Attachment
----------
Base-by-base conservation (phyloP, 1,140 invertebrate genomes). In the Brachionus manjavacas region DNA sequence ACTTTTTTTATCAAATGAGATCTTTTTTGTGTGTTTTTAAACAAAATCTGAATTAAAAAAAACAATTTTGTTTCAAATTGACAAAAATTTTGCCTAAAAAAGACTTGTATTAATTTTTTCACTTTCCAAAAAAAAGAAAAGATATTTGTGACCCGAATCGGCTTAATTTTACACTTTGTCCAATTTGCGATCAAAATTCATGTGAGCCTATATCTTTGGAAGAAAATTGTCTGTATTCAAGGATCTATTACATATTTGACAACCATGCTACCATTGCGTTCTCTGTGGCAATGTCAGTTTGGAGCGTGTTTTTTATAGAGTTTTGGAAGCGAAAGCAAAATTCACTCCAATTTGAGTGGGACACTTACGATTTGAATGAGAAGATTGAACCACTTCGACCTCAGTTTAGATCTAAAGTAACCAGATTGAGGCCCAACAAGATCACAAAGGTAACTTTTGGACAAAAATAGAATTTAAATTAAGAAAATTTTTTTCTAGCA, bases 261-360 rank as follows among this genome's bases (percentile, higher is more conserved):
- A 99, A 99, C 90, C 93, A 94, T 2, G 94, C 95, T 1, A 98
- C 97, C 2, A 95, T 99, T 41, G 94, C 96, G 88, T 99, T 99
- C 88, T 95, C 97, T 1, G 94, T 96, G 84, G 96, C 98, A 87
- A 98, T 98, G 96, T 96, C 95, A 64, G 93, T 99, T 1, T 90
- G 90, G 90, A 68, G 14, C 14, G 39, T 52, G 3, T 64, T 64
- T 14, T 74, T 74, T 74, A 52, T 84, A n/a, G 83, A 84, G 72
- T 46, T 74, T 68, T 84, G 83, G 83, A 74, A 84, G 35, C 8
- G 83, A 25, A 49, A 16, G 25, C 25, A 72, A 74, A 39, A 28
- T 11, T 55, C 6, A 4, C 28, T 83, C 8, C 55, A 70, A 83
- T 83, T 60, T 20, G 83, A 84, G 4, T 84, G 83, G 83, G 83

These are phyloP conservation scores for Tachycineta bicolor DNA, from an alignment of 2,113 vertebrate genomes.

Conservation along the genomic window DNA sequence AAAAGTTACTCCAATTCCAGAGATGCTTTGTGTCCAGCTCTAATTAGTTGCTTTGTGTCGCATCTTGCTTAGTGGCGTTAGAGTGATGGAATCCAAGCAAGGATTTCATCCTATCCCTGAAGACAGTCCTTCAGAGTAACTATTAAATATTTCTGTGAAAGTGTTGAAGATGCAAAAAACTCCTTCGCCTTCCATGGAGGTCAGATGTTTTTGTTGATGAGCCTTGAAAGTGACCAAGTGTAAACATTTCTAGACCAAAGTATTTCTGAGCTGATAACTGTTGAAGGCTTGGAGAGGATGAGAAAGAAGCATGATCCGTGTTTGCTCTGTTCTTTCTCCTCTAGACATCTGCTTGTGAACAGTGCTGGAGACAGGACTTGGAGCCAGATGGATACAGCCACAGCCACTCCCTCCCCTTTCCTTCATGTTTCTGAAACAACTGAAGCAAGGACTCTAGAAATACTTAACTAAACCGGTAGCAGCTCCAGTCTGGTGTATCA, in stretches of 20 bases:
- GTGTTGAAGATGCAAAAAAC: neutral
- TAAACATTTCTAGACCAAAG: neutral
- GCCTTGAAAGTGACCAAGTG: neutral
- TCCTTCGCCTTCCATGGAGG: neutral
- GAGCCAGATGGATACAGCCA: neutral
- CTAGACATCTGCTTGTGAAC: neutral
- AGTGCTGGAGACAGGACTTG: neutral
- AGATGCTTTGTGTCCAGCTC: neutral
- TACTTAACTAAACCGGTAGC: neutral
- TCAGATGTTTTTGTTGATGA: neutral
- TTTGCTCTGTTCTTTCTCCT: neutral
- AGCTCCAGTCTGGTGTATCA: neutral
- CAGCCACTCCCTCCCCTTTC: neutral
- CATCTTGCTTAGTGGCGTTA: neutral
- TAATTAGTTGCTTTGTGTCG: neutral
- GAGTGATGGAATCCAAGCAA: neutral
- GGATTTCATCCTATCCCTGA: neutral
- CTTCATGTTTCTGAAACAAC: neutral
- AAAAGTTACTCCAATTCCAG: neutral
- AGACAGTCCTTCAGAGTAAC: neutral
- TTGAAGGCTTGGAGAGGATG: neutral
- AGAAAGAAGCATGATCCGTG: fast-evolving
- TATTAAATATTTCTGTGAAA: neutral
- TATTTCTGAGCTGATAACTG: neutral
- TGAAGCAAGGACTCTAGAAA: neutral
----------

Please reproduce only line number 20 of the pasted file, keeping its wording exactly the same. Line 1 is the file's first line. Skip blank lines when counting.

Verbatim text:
- AGTGCTGGAGACAGGACTTG: neutral